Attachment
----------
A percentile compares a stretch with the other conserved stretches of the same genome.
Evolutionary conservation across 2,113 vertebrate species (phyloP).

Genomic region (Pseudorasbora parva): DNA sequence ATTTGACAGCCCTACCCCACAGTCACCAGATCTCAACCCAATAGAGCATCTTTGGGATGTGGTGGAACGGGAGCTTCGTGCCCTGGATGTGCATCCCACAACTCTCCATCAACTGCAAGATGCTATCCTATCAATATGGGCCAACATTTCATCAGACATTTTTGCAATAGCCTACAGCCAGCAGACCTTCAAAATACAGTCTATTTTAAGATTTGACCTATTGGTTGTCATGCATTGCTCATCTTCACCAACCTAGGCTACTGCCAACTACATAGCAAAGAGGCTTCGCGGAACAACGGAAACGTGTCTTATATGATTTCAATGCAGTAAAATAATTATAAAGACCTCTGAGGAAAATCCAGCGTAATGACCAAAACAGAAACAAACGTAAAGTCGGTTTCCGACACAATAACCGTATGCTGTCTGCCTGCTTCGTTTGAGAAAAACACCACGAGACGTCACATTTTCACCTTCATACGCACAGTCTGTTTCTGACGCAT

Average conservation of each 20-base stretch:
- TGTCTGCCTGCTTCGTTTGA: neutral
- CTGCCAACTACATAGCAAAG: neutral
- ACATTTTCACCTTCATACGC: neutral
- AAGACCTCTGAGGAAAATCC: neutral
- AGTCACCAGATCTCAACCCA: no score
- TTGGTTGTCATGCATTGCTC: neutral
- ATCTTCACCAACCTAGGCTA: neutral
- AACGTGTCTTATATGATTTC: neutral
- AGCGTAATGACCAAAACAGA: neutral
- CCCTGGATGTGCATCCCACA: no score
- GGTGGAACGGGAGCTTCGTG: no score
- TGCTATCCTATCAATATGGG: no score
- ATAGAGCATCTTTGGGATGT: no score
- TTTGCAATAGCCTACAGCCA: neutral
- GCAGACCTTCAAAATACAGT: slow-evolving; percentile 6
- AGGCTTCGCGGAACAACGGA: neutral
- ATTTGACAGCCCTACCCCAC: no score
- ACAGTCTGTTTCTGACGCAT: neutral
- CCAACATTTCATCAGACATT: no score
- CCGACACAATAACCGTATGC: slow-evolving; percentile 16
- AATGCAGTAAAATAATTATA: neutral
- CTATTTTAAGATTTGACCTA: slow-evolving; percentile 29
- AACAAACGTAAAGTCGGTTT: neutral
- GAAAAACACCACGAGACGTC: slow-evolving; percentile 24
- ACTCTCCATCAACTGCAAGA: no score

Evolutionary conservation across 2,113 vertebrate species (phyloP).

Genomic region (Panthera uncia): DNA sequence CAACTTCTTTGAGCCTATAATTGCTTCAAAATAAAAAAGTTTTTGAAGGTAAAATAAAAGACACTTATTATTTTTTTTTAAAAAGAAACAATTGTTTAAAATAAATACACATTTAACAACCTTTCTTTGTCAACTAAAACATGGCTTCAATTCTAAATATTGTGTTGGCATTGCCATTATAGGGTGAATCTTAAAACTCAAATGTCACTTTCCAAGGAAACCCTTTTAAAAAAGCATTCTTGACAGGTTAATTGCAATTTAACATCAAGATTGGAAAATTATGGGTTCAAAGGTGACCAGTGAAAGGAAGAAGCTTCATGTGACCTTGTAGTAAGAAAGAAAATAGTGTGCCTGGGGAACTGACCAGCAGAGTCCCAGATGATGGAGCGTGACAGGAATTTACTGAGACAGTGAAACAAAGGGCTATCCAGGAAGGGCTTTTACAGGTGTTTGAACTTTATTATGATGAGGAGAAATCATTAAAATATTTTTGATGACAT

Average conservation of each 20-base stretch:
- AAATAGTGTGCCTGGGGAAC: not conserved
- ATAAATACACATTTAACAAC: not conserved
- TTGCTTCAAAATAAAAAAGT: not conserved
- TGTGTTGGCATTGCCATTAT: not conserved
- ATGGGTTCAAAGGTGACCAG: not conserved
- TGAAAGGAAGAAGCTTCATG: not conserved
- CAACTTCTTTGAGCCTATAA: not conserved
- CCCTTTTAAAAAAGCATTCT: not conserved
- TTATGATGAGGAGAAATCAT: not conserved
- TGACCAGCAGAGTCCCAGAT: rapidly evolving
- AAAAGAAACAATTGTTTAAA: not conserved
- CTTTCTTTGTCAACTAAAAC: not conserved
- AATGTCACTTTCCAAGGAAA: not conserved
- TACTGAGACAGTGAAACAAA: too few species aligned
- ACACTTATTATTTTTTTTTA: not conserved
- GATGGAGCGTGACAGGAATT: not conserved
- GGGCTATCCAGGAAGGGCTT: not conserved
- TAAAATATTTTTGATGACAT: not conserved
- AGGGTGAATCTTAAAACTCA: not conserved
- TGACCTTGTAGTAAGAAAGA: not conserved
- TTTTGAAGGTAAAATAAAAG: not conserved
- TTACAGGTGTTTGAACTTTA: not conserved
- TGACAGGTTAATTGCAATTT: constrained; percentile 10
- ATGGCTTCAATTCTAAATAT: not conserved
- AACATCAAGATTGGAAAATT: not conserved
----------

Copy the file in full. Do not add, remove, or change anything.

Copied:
A percentile compares a stretch with the other conserved stretches of the same genome.
Evolutionary conservation across 2,113 vertebrate species (phyloP).

Genomic region (Pseudorasbora parva): DNA sequence ATTTGACAGCCCTACCCCACAGTCACCAGATCTCAACCCAATAGAGCATCTTTGGGATGTGGTGGAACGGGAGCTTCGTGCCCTGGATGTGCATCCCACAACTCTCCATCAACTGCAAGATGCTATCCTATCAATATGGGCCAACATTTCATCAGACATTTTTGCAATAGCCTACAGCCAGCAGACCTTCAAAATACAGTCTATTTTAAGATTTGACCTATTGGTTGTCATGCATTGCTCATCTTCACCAACCTAGGCTACTGCCAACTACATAGCAAAGAGGCTTCGCGGAACAACGGAAACGTGTCTTATATGATTTCAATGCAGTAAAATAATTATAAAGACCTCTGAGGAAAATCCAGCGTAATGACCAAAACAGAAACAAACGTAAAGTCGGTTTCCGACACAATAACCGTATGCTGTCTGCCTGCTTCGTTTGAGAAAAACACCACGAGACGTCACATTTTCACCTTCATACGCACAGTCTGTTTCTGACGCAT

Average conservation of each 20-base stretch:
- TGTCTGCCTGCTTCGTTTGA: neutral
- CTGCCAACTACATAGCAAAG: neutral
- ACATTTTCACCTTCATACGC: neutral
- AAGACCTCTGAGGAAAATCC: neutral
- AGTCACCAGATCTCAACCCA: no score
- TTGGTTGTCATGCATTGCTC: neutral
- ATCTTCACCAACCTAGGCTA: neutral
- AACGTGTCTTATATGATTTC: neutral
- AGCGTAATGACCAAAACAGA: neutral
- CCCTGGATGTGCATCCCACA: no score
- GGTGGAACGGGAGCTTCGTG: no score
- TGCTATCCTATCAATATGGG: no score
- ATAGAGCATCTTTGGGATGT: no score
- TTTGCAATAGCCTACAGCCA: neutral
- GCAGACCTTCAAAATACAGT: slow-evolving; percentile 6
- AGGCTTCGCGGAACAACGGA: neutral
- ATTTGACAGCCCTACCCCAC: no score
- ACAGTCTGTTTCTGACGCAT: neutral
- CCAACATTTCATCAGACATT: no score
- CCGACACAATAACCGTATGC: slow-evolving; percentile 16
- AATGCAGTAAAATAATTATA: neutral
- CTATTTTAAGATTTGACCTA: slow-evolving; percentile 29
- AACAAACGTAAAGTCGGTTT: neutral
- GAAAAACACCACGAGACGTC: slow-evolving; percentile 24
- ACTCTCCATCAACTGCAAGA: no score

Evolutionary conservation across 2,113 vertebrate species (phyloP).

Genomic region (Panthera uncia): DNA sequence CAACTTCTTTGAGCCTATAATTGCTTCAAAATAAAAAAGTTTTTGAAGGTAAAATAAAAGACACTTATTATTTTTTTTTAAAAAGAAACAATTGTTTAAAATAAATACACATTTAACAACCTTTCTTTGTCAACTAAAACATGGCTTCAATTCTAAATATTGTGTTGGCATTGCCATTATAGGGTGAATCTTAAAACTCAAATGTCACTTTCCAAGGAAACCCTTTTAAAAAAGCATTCTTGACAGGTTAATTGCAATTTAACATCAAGATTGGAAAATTATGGGTTCAAAGGTGACCAGTGAAAGGAAGAAGCTTCATGTGACCTTGTAGTAAGAAAGAAAATAGTGTGCCTGGGGAACTGACCAGCAGAGTCCCAGATGATGGAGCGTGACAGGAATTTACTGAGACAGTGAAACAAAGGGCTATCCAGGAAGGGCTTTTACAGGTGTTTGAACTTTATTATGATGAGGAGAAATCATTAAAATATTTTTGATGACAT

Average conservation of each 20-base stretch:
- AAATAGTGTGCCTGGGGAAC: not conserved
- ATAAATACACATTTAACAAC: not conserved
- TTGCTTCAAAATAAAAAAGT: not conserved
- TGTGTTGGCATTGCCATTAT: not conserved
- ATGGGTTCAAAGGTGACCAG: not conserved
- TGAAAGGAAGAAGCTTCATG: not conserved
- CAACTTCTTTGAGCCTATAA: not conserved
- CCCTTTTAAAAAAGCATTCT: not conserved
- TTATGATGAGGAGAAATCAT: not conserved
- TGACCAGCAGAGTCCCAGAT: rapidly evolving
- AAAAGAAACAATTGTTTAAA: not conserved
- CTTTCTTTGTCAACTAAAAC: not conserved
- AATGTCACTTTCCAAGGAAA: not conserved
- TACTGAGACAGTGAAACAAA: too few species aligned
- ACACTTATTATTTTTTTTTA: not conserved
- GATGGAGCGTGACAGGAATT: not conserved
- GGGCTATCCAGGAAGGGCTT: not conserved
- TAAAATATTTTTGATGACAT: not conserved
- AGGGTGAATCTTAAAACTCA: not conserved
- TGACCTTGTAGTAAGAAAGA: not conserved
- TTTTGAAGGTAAAATAAAAG: not conserved
- TTACAGGTGTTTGAACTTTA: not conserved
- TGACAGGTTAATTGCAATTT: constrained; percentile 10
- ATGGCTTCAATTCTAAATAT: not conserved
- AACATCAAGATTGGAAAATT: not conserved